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Original online publication date: October 24, 2019
BC Supreme Court has told Victoria its changes to the court’s rules in an attempt to slash ICBC’s accident case costs through cutting expert witnesses are unconstitutional.
And, said Attorney General David Eby, it’s a decision that could cost the insurer almost $400 million in cost savings it was attempting to realize in dealing with the public insurer’s debts.
“It’s obviously a challenging decision for us in our reform efforts,” Eby said.
On Nov. 23, 2018, Eby said the provincial auto insurer saw a $1.3 billion net loss in 2017-18, with an expected loss of $890 million this fiscal year. He laid some blame on lawyers “strategically building injury claim values resulting in higher costs borne by ICBC ratepayers.”
Finance Minister Carole James put the blame pedal further to the floor in her November 2018 quarterly financial update, blaming ICBC’s $206 million loss for the period on “mainly increased claims costs.”
Now, Eby said, the government will have to look at either an appeal of the decision or other legislative options to save money.
“This obviously a very disappointing case to read,” Eby said. “It is especially challenging knowing the problem that we face in our justice system with the bloated and excessive adversarial expert system that costs literally tens of thousands of dollars for plaintiffs and defence to deal with.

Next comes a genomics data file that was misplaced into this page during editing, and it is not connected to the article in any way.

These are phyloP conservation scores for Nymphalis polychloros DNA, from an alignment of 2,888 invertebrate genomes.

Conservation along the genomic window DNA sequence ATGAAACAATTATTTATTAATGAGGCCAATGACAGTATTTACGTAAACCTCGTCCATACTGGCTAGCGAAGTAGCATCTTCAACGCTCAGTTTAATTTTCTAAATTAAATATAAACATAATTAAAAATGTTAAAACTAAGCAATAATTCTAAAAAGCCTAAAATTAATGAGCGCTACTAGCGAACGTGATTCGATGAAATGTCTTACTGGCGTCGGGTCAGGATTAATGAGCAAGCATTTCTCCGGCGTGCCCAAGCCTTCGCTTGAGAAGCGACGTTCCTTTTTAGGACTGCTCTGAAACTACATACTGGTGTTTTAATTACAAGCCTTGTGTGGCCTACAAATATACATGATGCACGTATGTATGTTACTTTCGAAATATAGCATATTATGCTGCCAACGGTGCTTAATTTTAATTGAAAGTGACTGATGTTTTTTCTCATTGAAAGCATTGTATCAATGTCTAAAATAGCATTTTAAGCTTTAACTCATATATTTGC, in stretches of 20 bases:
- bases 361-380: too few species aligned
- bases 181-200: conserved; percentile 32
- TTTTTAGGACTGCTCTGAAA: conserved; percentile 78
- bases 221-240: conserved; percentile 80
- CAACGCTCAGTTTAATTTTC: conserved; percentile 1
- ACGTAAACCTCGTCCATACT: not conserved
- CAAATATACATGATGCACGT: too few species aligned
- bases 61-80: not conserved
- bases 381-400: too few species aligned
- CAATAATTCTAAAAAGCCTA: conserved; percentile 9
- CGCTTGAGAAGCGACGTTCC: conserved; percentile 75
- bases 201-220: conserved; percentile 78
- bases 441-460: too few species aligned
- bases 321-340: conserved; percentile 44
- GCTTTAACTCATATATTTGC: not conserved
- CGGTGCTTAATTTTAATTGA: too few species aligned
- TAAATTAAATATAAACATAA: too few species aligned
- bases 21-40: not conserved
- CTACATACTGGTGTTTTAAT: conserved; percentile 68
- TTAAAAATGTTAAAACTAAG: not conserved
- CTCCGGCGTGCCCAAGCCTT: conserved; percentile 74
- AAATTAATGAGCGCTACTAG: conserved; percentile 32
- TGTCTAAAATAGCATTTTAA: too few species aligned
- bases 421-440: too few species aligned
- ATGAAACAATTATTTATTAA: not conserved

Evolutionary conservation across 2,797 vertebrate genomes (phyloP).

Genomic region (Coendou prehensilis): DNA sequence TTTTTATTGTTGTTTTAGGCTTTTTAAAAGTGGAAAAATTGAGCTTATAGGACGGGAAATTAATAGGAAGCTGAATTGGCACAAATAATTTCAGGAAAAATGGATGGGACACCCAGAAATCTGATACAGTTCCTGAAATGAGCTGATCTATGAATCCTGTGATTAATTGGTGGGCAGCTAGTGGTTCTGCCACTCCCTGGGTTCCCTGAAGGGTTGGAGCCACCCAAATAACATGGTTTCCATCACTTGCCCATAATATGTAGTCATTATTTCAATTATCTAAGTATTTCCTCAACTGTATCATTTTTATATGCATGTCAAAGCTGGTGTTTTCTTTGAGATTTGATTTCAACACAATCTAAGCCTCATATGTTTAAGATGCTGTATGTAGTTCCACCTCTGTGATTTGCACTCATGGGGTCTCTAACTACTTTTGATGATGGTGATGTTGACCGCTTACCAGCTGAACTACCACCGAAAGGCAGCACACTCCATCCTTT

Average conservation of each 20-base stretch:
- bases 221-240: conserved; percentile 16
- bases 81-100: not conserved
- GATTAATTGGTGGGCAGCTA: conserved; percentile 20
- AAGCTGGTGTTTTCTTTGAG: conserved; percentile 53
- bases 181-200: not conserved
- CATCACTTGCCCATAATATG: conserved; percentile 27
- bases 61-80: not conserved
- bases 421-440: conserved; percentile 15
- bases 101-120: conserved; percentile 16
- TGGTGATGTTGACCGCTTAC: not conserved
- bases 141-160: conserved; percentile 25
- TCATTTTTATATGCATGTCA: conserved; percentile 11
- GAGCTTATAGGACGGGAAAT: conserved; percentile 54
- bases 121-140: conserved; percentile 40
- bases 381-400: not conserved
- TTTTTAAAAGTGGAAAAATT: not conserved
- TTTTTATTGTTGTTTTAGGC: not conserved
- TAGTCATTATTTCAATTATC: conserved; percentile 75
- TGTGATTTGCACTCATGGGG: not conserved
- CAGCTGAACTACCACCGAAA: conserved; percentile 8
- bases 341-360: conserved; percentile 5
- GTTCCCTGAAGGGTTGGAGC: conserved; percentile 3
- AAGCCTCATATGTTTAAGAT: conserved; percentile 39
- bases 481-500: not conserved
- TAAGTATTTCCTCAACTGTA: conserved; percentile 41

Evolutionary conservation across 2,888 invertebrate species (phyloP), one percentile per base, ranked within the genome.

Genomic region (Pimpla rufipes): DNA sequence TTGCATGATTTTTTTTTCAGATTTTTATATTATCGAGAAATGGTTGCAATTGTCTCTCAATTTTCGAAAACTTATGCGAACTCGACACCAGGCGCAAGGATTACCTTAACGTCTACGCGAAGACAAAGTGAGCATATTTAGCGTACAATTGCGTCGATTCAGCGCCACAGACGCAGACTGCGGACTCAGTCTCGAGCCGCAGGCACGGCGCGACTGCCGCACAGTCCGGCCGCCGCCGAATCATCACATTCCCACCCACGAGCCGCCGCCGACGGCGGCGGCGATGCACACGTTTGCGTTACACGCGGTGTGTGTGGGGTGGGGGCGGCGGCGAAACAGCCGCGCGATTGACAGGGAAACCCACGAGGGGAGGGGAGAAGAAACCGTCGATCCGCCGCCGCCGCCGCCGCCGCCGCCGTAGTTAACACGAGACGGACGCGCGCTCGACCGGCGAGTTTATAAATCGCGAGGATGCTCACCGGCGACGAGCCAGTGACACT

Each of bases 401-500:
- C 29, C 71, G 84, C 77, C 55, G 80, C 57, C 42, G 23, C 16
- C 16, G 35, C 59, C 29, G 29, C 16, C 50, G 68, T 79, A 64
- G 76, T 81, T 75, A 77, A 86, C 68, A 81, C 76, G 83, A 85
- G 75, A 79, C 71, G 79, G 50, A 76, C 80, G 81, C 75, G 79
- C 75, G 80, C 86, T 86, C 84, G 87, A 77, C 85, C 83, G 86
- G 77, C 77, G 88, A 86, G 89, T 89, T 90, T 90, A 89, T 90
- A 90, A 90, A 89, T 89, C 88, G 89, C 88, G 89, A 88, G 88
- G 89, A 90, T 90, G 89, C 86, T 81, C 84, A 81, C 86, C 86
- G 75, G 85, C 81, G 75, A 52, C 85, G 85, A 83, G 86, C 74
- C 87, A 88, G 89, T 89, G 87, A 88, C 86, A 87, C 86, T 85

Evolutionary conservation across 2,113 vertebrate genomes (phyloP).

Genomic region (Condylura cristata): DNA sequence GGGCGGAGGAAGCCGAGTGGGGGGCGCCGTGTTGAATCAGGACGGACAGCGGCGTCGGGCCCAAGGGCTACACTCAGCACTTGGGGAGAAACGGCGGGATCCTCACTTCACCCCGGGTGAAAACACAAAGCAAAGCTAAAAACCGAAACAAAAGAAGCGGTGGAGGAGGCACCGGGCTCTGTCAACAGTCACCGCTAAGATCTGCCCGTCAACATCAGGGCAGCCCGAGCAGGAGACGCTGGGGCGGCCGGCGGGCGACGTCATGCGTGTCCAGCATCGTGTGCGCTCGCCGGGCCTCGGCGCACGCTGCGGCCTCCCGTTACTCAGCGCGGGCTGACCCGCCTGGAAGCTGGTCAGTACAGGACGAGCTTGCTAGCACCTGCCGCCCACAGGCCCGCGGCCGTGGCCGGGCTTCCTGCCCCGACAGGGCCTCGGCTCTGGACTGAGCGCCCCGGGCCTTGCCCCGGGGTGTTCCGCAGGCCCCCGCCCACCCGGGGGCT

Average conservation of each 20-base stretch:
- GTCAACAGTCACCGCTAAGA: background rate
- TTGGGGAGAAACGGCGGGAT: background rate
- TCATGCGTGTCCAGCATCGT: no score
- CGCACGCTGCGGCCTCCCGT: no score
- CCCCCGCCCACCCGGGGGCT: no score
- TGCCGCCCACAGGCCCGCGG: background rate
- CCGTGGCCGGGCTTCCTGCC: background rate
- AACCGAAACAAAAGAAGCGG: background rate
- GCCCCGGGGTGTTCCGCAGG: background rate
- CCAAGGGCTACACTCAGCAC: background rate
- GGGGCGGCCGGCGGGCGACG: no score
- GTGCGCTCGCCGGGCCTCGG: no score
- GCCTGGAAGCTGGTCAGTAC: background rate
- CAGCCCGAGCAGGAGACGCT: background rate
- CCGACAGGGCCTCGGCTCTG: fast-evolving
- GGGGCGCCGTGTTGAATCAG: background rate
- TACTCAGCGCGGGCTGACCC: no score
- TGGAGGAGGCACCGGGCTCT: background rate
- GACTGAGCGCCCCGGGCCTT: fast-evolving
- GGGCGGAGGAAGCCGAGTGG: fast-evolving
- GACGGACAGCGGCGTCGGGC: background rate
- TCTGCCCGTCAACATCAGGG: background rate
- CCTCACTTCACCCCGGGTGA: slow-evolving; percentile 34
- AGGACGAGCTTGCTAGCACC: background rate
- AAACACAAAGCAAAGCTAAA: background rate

“Everyone agrees the costs of going to court are too high.”
The attorney general, a lawyer himself, went on to say, “The number of around $400 million comes from the amount that was claimed in a single fiscal year but comes from a number of other years as well.”
He said the savings would have been realized in this fiscal year. “We’ll have to have a look and see what the actual financial impact will be for ICBC and for the province.”
The court said changes to the court’s processes in handling expert witnesses was beyond the scope of Eby’s powers.
In his decision, Chief Justice Christopher Hinkson said Eby’s move encroached on the court's jurisdiction to control its process, power that goes back centuries.
Hinkson said the changed rule “restricts a core function of the court to decide a case fairly upon the evidence adduced by the parties. The effect of the impugned rule is to require the court to play an investigatory function in place of its traditional non-adversarial role, contrary to the principle of party presentation.”
The Trial Lawyers Association of B.C. argued before Hinkson that the rule change would deny litigants the right of access to the court, because a legislative measure creates undue hardship for litigants in obtaining access to justice.
The government argued denying the rule change would limit access to justice, saying such a ruling from the court would constitutionalize an expensive and inefficient trial procedure. The government said such a move would preclude legislatures from modifying civil procedure to respond to the reality of modern trial practice to better serve the goals of accessible dispute resolution.
“My concern is the decision has created a constitutional fence around this broken system,” Eby said.
“We’re still studying the decision to figure out what the next steps are.”